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Two Denial of Service conditions found in the Apache2 web-servers mod_ssl module

This means any evil black-hat can close down a vulnerable apache2 web-server and make all websites hosted on it temporarily unavailable.

Version 2.0.50 of the Apache2 web server, released 1st July, fixed a Memory allocation denial of service (DoS) vulnerability  (CAN-2004-0493) affecting all previous versions of apache2.

Now two new Denial of Service conditions are found in the mod_ssl module module included in apache2. Details are classified as RESERVED (for white-hats only) and described in CAN-2004-0748 and CAN-2004-0751.

Denial of service (DoS) means intentionally doing something you know will cause the service you are attacking to become unavailable. This can be done by overloading the service or somehow by luring it into running code that will crash the program process running the service.

SuSE Linux released updated packages for their distributions 6. September. The updates are patched versions of apache2 2.0.49 for SUSE 9.1 and 2.0.48 for 9.0 and 8.2. Their updated versions are safe even though their version numbers imply the packages are old, because the RPM packages include patches which make them as up to date as the latest official release. SuSE updates are available from ftp://ftp.suse.com/pub/suse/i386/update/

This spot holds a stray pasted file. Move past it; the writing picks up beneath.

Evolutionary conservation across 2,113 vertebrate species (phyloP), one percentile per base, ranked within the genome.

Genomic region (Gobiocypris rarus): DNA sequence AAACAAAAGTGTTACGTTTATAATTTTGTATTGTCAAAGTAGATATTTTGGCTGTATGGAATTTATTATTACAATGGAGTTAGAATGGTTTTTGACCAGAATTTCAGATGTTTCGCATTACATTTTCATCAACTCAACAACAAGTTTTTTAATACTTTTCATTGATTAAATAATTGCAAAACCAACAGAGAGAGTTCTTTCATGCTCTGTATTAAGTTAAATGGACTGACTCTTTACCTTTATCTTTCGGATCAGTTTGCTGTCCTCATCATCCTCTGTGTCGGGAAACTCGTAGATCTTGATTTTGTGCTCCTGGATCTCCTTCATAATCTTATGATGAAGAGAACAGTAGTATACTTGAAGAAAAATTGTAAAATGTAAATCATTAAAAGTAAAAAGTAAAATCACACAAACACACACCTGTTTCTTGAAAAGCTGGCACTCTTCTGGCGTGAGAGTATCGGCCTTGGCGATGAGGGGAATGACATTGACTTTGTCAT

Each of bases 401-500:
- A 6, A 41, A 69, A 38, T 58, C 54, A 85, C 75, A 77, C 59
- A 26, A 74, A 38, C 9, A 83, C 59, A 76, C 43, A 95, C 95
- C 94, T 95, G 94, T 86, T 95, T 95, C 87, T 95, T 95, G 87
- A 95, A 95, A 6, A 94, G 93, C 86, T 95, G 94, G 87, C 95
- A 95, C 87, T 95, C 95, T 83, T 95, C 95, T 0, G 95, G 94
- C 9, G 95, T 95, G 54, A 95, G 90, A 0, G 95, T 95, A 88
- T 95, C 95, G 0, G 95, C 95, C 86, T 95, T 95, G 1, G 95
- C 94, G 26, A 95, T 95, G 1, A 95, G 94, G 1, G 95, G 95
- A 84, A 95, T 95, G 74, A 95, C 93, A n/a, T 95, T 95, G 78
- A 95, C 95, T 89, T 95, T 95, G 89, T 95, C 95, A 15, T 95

SuSE recommends disabling the mod_ssl module in the apache configuration then restarting the apache process without SSL support as a temporary workaround for vulnerable systems.

It may be assumed the vulnerability is present in apache2 2.0.50 and previous versions. Disabling all SSL services is probably a huge over-reaction as there is no public information out on what versions are affected or how to exploit it, and updated packages for other distributions are likely to appear shortly.

More information:


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